- Murakosi -

The Murakosi originated around the area of the river Mura in Southern Hungary and continues to be bred there today, as well as in Poland and the countries that formerly belonged to Yugoslavia. The breed developed as a result of  crossing native Hungarian and Polish mares with Percheron, Ardennes, and Noriker stallions. A considerable amount of Arabian blood was introduced to the breed at the beginning of the 20th century, and although the Murakosi is technically called a coldblood, they do have quality from their Eastern influence, which is not seen in the majority of coldbloods. This combination has produced a useful, quality draft horse that is extremely strong and fast fro a heavy horse. In the years between the two World Wars, the Murakosi was extremely popular in Hungary and was employed extensively in an agricultural capacity.

However, as with many breeds, the Second World War took a dramatic toll on the numbers of the Murakosi, and, after the war, new blood had to be introduced to boost the numbers again. The Ardennes was primarily used, and the Murakosi probably owes some of its great power and strength to them. The Murakosi is an economical animal to keep due to its ability to survive on frugal pickings. It also matures very young and is quite capable of beginning to work at two years old. They are excellent agricultural workers and, being generally possessed of a willing and biddable temperament, are an easy horse to handle. There are two types within the breed - a more massive built horse and a finer one, that is suitable for riding as well as draft and farm work.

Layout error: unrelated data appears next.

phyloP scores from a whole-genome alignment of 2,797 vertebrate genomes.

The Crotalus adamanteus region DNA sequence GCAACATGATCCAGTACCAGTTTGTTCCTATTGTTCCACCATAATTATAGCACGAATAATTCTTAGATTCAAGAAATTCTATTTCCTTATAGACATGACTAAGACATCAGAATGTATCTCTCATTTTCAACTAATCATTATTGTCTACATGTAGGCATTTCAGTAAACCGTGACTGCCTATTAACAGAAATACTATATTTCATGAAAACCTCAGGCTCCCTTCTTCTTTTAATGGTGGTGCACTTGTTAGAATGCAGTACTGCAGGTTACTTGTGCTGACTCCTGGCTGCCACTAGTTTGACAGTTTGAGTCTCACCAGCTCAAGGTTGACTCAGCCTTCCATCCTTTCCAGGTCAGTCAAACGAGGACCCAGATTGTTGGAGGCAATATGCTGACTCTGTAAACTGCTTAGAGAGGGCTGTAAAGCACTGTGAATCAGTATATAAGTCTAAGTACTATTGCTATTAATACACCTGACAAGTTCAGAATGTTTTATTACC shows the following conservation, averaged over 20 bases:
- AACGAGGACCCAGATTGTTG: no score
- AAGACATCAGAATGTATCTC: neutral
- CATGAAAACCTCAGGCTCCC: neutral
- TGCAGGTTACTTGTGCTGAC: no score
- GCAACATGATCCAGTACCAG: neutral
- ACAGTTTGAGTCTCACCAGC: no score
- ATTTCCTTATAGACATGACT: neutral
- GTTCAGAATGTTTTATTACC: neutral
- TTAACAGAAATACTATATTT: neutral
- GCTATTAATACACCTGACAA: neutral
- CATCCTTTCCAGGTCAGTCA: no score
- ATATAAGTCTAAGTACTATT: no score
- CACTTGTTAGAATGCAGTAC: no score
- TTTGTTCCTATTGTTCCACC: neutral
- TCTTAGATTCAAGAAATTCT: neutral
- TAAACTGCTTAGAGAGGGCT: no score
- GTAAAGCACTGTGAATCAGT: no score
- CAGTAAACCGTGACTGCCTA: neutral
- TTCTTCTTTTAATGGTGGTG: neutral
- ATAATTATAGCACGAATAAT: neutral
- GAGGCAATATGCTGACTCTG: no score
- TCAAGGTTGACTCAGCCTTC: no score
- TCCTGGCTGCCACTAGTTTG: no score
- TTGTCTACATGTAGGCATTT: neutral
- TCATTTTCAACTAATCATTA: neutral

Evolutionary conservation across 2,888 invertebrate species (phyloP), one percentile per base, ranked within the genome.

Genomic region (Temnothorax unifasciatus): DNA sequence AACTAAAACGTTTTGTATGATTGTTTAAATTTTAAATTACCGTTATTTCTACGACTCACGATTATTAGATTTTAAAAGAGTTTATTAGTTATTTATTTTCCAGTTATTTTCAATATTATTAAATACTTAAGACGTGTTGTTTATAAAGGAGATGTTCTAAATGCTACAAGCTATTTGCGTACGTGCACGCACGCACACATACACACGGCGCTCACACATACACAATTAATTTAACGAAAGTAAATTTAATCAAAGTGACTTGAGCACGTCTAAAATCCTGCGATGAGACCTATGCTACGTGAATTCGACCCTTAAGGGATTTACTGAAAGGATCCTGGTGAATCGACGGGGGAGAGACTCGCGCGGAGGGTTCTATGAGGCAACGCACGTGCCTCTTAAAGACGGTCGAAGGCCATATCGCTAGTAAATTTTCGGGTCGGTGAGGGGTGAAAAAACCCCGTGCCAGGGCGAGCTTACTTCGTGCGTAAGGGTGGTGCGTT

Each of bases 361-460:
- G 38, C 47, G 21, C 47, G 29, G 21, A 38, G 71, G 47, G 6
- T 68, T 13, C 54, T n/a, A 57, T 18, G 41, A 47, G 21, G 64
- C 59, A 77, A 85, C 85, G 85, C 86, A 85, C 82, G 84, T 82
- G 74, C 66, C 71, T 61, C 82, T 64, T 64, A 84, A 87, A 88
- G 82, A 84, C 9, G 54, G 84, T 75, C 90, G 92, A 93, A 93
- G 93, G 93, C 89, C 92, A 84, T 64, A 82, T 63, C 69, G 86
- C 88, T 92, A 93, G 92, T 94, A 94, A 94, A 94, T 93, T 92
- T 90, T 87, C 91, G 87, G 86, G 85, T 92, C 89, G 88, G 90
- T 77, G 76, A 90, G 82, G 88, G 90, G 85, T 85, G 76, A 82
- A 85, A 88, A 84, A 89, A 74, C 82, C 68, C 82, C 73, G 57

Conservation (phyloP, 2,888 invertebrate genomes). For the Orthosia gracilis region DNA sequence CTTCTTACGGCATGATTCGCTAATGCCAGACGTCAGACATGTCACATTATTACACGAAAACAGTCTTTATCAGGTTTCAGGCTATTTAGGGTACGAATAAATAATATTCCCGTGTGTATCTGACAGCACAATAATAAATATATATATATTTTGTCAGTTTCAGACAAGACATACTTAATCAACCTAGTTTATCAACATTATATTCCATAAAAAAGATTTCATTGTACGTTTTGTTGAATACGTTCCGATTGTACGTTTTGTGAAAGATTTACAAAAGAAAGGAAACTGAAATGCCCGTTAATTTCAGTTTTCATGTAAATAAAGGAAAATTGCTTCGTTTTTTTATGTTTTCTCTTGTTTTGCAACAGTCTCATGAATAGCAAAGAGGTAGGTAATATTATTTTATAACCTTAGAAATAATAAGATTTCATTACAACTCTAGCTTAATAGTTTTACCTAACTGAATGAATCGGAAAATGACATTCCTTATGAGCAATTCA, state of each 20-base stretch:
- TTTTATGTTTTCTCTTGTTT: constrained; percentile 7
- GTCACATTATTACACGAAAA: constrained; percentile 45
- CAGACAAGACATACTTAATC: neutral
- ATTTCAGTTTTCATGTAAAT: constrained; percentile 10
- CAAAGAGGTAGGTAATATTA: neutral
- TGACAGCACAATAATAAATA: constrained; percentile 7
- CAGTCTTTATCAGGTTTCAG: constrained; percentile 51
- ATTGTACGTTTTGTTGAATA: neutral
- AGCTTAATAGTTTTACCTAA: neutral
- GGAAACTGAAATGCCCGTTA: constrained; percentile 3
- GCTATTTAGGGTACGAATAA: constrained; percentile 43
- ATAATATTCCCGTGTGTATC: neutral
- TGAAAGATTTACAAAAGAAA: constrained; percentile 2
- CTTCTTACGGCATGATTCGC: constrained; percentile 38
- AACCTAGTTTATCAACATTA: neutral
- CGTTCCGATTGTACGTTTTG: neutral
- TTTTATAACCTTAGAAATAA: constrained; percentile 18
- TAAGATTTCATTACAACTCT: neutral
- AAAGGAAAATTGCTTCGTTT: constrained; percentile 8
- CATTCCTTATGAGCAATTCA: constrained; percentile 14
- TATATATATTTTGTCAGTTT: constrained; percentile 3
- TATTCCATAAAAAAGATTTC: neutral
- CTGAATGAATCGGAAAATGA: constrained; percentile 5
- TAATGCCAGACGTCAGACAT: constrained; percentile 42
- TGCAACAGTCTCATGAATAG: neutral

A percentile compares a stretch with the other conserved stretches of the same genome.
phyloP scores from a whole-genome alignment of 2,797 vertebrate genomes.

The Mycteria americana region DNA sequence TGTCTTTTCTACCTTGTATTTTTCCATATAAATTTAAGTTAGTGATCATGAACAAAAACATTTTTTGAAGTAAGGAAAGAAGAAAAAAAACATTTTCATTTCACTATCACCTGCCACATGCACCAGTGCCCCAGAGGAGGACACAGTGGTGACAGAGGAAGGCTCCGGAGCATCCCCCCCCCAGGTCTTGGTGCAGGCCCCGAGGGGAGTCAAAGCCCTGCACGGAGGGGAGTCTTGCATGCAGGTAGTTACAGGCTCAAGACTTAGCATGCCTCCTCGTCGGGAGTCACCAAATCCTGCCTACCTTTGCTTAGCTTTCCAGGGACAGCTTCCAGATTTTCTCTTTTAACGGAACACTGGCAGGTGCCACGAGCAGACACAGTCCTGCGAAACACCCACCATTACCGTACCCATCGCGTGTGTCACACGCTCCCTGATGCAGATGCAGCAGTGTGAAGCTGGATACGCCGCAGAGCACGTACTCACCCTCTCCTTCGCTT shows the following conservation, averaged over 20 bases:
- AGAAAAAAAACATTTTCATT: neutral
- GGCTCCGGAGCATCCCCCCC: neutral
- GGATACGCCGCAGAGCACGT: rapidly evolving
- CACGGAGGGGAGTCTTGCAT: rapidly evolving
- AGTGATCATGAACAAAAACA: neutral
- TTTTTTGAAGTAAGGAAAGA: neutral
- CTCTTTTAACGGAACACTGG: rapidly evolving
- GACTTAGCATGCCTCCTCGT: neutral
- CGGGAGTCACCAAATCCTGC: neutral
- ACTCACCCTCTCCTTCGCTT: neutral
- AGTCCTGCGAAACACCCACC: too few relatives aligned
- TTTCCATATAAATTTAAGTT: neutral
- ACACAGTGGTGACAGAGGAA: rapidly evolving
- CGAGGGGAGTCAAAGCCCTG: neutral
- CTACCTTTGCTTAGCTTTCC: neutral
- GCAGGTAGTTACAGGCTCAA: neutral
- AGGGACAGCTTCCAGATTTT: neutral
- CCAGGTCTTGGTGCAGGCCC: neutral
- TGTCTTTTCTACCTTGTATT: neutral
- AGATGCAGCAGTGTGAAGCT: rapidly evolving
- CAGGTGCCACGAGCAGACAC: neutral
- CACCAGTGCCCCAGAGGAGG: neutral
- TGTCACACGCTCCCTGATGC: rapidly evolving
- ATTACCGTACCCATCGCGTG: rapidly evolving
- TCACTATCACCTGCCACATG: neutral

In appearance, they tend to have a plain head with a large, kind eye. The neck is short and muscular, being typical of the draft horse, and is set on powerful shoulders. They are compact through the body, with a well-sprung rib cage, and with short, strong legs that are occasionally light in bone when compared to the size of the horse. The croup tends to be rather loping with a low-set tail. They generally do not have much feather on the legs, and are mostly liver chestnut with a flaxen mane and tail. They stand approximately 16 hh.

 

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